TikTok files lawsuit against Montana’s ban; US bullying doomed to be fruitless: expert
High hopes that company will win legal fight in US
Published: May 23, 2023 03:55 PM
TikTok Photo: VCG

TikTok Photo: VCG


TikTok filed a federal lawsuit against the US state of Montana on Monday (US time) after the state became the first to pass a bill last week in an attempt to ban the app from operating in the state.

The suit was widely expected because the statewide ban in Montana is essentially targeting a specific Chinese firm for political reasons at the cost of trampling on local residents' right to free speech. The legal challenge indicates that other states, if they follow suit, will face hurdles, experts told the Global Times.

"We are challenging Montana's unconstitutional TikTok ban to protect our business and the hundreds of thousands of TikTok users in Montana. We believe our legal challenge will prevail based on an exceedingly strong set of precedents and facts," TikTok said in a statement.

The ban violates users' First Amendment rights, the lawsuit claims, and "intrudes upon matters of exclusive federal concern." Lawyers for TikTok argue that the national security threat raised by officials in Montana is not something that state officials can attempt to regulate, since foreign affairs and national security matters are federal issues.

"The state has enacted these extraordinary and unprecedented measures based on nothing more than unfounded speculation," the lawsuit said, referring to the state's concerns that the Chinese government could access Americans' data.

The lawsuit seeks to overturn the Montana ban, which will take effect in January 2024.

The witch-hunting behavior of the US government targeting TikTok and other firms with a Chinese background has become a political norm, which has nothing to do with national security or data security but a cold-war mindset, Chinese officials and experts said.

The Chinese Foreign Ministry on Tuesday blasted the US' unreasonable crackdown on TikTok, urging the US to respect the market economy and fair competition rules, stop its unreasonable crackdown on foreign firms, and provide an open, fair and non-discriminatory environment.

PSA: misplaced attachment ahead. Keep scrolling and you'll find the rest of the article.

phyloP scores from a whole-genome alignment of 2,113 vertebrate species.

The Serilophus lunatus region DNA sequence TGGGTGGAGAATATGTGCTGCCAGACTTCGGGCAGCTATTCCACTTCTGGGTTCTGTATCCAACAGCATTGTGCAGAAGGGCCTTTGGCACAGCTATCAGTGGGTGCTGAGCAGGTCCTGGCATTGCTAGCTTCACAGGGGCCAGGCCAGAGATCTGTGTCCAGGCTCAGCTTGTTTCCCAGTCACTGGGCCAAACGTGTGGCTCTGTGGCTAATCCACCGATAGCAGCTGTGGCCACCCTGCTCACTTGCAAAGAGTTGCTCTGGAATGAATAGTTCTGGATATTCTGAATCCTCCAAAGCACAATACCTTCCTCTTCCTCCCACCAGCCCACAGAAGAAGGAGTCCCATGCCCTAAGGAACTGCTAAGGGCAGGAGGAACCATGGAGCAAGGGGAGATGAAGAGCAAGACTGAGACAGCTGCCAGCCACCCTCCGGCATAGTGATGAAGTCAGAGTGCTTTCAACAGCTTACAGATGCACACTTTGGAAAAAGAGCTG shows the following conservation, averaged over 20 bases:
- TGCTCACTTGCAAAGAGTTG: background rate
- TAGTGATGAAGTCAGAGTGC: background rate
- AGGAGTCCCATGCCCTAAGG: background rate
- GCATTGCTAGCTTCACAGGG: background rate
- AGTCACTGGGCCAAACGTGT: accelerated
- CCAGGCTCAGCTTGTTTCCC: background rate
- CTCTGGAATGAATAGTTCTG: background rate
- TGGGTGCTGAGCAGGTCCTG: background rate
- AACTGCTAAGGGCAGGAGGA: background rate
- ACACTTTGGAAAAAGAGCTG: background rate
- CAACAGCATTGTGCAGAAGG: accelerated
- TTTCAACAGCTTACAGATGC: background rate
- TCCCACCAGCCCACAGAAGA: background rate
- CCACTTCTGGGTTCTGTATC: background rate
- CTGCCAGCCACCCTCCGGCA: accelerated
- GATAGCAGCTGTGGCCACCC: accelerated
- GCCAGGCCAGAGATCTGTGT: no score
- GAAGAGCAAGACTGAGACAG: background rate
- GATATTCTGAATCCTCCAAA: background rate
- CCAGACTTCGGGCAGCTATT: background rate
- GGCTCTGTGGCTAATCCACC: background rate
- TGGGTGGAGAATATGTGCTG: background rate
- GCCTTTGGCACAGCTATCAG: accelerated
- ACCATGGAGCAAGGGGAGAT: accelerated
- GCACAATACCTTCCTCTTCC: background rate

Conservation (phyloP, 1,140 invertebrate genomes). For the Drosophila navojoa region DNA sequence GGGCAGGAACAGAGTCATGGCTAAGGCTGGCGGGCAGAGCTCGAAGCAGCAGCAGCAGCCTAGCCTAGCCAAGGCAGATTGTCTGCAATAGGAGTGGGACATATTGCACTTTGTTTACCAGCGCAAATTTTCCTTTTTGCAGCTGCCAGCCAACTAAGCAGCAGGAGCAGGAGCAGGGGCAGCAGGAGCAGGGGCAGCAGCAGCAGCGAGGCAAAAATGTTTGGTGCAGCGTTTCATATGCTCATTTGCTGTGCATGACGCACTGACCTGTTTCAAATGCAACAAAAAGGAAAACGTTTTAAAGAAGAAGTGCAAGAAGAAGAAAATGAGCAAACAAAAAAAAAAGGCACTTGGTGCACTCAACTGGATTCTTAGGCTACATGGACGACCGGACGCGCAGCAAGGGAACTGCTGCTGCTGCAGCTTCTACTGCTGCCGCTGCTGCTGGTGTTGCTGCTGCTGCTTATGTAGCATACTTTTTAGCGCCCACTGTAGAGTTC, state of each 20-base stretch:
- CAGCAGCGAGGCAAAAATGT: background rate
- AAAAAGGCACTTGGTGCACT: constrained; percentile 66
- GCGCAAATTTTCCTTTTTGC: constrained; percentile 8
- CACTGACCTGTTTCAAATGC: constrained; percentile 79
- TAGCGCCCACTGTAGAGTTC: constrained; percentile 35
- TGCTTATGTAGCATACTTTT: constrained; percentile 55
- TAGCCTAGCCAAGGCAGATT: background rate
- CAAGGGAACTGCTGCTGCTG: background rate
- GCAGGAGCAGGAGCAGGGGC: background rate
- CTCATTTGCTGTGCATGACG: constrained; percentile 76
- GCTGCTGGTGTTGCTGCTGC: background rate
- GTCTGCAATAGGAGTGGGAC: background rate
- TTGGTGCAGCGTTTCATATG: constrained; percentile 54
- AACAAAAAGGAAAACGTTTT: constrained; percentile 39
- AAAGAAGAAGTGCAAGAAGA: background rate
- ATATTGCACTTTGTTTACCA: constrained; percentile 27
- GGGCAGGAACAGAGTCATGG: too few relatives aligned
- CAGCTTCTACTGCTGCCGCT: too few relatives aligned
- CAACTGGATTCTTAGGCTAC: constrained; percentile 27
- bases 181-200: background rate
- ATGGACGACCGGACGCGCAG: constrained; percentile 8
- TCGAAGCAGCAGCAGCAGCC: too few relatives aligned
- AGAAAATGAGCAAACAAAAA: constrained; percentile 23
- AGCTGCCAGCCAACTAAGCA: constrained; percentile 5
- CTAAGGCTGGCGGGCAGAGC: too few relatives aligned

Montana Governor Greg Gianforte on Wednesday signed a bill, which was passed by the state's legislature last month, to ban TikTok from operating in the state to "protect" residents from alleged intelligence gathering by China.

In response, a spokesperson of TikTok said: "Governor Gianforte has signed a bill that infringes on the First Amendment rights of the people of Montana by unlawfully banning TikTok, a platform that empowers hundreds of thousands of people across the state."

Just hours after the ban was signed into law, law firm Davis Wright Tremaine filed the lawsuit in Montana's federal trial court on behalf of five TikTok creators who live in the state and use the app.

"The latest complaint filed by TikTok was widely expected," a senior lawyer at Beijing DHH Law Firm, who asked to remain anonymous, told the Global Times.
The Montana bill has a major flaw because it lacks a factual basis for concerns about user data and other aspects, and the ban could severely restrict the free speech of American citizens, directly violating the First Amendment, according to the lawyer.

"I think there are high hopes for TikTok to win the lawsuit against Montana because freedom of speech should be respected in any country, and the basic rights of citizens should not be sacrificed because of ideological differences," Hao Junbo, a lawyer with the HAO Law Firm in Beijing, told the Global Times on Tuesday.

"The legal challenge to the Montana ban is a warning for other states that if they follow suit, they will face multiple hurdles, and Chinese firms will appropriately use the legal system to protect themselves," Hao said.

Even if the Montana law is not overturned, it has no practical meaning in the internet era because "you cannot have control over people about having access to TikTok, which is impossible in operation," Xiang Ligang, a veteran technology expert, told the Global Times on Tuesday.

"It is, from the very beginning, US bullying and hegemony, which is doomed to fail, because it violates normal market operations," Xiang said.
It is not the first time that TikTok has taken authorities in the US to court. 

In August 2020, TikTok sued the US government, accusing the former Trump administration of depriving it of due process when Trump used his emergency economic powers to issue an executive order aiming to block the app from operating in the country.

Earlier that month, Trump issued twin executive orders banning transactions with TikTok and Chinese social media app WeChat within 45 days. A week later, he issued a separate executive order giving ByteDance 90 days to divest its American assets and any data that TikTok had gathered in the US.

The lawsuit ended with a White House defeat after US District Judge Carl Nichols in Washington fully blocked the Trump ban in December 2020, citing that Trump had overstepped his authority. 

Calls to ban TikTok at a nationwide level have not advanced in the US Congress after TikTok CEO Shou Zi Chew was grilled in March by a committee about whether the Chinese government could access user data.